If not for his otherworldly assignments, the Greek god of sky and thunder would have owned cricket
No. 4: Zeus
Greece, Mount Olympus Wanderers, MCC
Of all the great figures of human history and mythology who have tragically missed out on the opportunity of playing top-level cricket - whether due to having popped their celebrity clogs long before the advent of the Test match, or because they never provably existed - perhaps none causes such regret as the controversial former Greek super-deity, Zeus.
Possessing a formidable physique, a supreme range of skills, a terrific throwing arm, and proven leadership qualities (not to mention a more-than-jaunty private life in which he [allegedly] fathered hundreds of children by numerous different women and goddesses), the King of Olympus would have made Garfield Sobers look like a village vicar making up the numbers in the Sunday 2nd XI.
Zeus, with his literally sculpted six-pack, bearded charisma and unabashed nudity would have cut a beyond-Bothamesque figure. In fact, if you record Ravi Shastri reading ancient Greek poetry whizz Homer's smash-hit epic The Odyssey, then play it backwards, it sounds like Richie Benaud saying: "What a marvellous cricketer Zeus is. A devastatingly powerful batsman; a terrifying pace bowler who sends down thunderbolts with that superb right arm of his - and, as God Of Thunder, his appeals can intimidate even the most sturdy-hearted of umpires; and, of course, a naturally authoritative skipper."
Indeed, it is as a captain that Zeus could have had his most striking impact on cricket. He brings a wealth of top-level leadership experience to the sporting table. As head honcho on Mount Olympus, he had to oversee a dressing room full of sizeable egos - including such diverse personalities as violence-loving war god Ares, his own understandably irritable wife Hera, and notorious booze-hound, hellraiser and all-round wild card Dionysus, the god of wine.
If Zeus could keep that collection of multi-talented superstars happy, one can only assume he would have found managing Kevin Pietersen rather easier than his nearest 21st-century counterpart, Paul Downton.
Zeus, with his literally sculpted six-pack, bearded charisma and unabashed nudity would have cut a beyond-Bothamesque figure
One concern might be that Zeus' domineering control might create as much fear and resentment as it would loyalty and determination in his team. His punishment of Prometheus - to be chained to a rock and have his liver pecked out and gobbled up by an eagle on a daily basis - for the twin crimes of stealing fire from Mount Olympus and looking "disengaged" might be considered on the vindictive side of things by 21st-century standards. But it is hard to imagine a team under his commanding but irascible control being as flaccid in the field as certain Test XIs that have recently lost series 3-1 in England.
Another aspect of Zeus' all-round cricketing utility would have been his mastery of the weather. He was known, among other things, as the "Cloud Gatherer", and his teams would clearly have benefited from propitious swing bowling conditions at all times. (It is surprising, given England's reliance on sideways movement, and back-room dedication to the "one-percenters" that can produce marginal benefits for the team, that they have not taken to performing ancient-Greek-style pre-match sacrifices of 100 head of oxen to Zeus, in an effort to aid Jimmy Anderson on hot, sunny days. Especially given the number of burger outlets now on site at most Test grounds.)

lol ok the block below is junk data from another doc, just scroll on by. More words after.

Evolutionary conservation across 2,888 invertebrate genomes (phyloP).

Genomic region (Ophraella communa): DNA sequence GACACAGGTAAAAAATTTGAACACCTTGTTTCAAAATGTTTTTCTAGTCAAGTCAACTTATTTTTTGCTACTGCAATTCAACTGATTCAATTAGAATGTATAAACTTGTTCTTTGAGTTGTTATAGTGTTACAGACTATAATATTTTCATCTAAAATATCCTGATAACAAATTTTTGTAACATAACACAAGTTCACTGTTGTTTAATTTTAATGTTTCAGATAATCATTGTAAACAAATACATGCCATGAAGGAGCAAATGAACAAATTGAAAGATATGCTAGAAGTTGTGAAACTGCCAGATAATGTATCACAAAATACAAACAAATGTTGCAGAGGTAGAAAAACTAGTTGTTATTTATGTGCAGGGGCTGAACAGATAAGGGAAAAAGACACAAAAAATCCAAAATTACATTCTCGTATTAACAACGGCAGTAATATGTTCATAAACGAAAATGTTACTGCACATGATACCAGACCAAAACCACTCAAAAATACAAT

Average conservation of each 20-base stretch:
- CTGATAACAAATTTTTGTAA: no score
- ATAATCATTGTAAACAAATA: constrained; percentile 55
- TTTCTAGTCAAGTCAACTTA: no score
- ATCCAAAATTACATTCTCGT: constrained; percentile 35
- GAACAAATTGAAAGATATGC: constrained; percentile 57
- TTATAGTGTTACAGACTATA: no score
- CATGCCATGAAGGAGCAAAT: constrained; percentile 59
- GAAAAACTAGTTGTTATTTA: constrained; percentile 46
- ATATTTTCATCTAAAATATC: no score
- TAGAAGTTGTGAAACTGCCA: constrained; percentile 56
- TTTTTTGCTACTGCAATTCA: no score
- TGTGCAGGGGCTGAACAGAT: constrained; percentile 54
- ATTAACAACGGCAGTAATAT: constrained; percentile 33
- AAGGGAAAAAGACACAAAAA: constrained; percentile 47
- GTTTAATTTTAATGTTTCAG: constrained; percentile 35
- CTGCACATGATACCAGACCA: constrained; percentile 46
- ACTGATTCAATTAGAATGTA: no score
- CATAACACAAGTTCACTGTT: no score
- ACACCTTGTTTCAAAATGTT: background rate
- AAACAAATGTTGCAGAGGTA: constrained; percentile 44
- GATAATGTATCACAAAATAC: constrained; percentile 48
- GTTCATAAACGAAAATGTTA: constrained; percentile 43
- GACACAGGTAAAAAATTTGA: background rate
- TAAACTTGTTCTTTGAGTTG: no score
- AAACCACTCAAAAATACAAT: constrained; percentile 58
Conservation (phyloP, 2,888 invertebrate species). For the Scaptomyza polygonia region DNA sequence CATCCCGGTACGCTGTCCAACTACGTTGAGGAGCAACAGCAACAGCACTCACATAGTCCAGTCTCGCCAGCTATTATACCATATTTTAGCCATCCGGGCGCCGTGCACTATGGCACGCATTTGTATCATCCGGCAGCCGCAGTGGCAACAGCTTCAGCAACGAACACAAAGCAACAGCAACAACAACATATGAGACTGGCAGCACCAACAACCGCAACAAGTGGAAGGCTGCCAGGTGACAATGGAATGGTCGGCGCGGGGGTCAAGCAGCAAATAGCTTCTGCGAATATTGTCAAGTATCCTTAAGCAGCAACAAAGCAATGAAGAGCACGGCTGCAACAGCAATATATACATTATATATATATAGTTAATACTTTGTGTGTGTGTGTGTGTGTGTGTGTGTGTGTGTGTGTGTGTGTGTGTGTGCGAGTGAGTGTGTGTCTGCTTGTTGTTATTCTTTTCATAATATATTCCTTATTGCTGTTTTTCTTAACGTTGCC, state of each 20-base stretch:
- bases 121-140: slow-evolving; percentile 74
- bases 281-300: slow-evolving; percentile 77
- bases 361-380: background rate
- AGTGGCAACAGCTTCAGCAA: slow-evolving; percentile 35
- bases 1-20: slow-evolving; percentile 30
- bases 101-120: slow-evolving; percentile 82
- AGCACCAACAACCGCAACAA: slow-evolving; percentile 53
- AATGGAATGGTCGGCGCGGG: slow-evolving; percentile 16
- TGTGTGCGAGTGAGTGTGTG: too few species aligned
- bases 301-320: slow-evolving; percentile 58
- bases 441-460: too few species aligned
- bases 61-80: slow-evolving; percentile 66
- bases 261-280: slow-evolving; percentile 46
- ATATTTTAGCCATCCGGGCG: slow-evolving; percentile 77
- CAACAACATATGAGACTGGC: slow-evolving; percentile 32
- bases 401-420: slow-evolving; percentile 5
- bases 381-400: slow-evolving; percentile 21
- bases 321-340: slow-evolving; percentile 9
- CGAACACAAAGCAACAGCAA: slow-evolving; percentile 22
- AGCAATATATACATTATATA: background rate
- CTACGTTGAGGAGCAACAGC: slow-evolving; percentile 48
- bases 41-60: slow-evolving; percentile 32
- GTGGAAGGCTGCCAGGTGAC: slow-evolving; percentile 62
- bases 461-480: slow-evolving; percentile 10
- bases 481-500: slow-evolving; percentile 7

Furthermore, Zeus famously had the capability to turn himself into a shower of golden rain. Admittedly, back in his legendary pomp, he used this power in a rather unorthodox seduction routine to get down and funky with Danaë, a pretty young woman who had been locked in a tower. Each to their own. But this skill would have been absolutely priceless in a cricketing arena. Not only would he have been able to make rain stop play at a moment's notice whenever things were not going well for his team, but the fact that the precipitation would have been made of gold would have earned him the full, undivided attention of cricket's players, administrators and TV executives. (In fact, rumours have been circulating that a 75-minute shower of golden rain could be introduced as a standard break in play in future IPL matches.)
Rumours of an attempted comeback to haul Greece out of its financial megaslump with some good old-fashioned godding remain unconfirmed, so the chances are that cricket will never see the King of Olympus in full flight, and will be left only with wistful musings of what might have been had the big guy with the big beard and the big temper been a modern-day human in a major cricket-playing region, rather than an ancient deity from Greece whose best days are unquestionably behind him.
Indeed, the unmistakably stumps-like design of the temples dedicated to him suggests that the ancients, in their heart of hearts, knew that their No. 1-ranked god was, in essence, the ultimate cricketer.
Andy Zaltzman is a stand-up comedian, a regular on BBC Radio 4, and a writer
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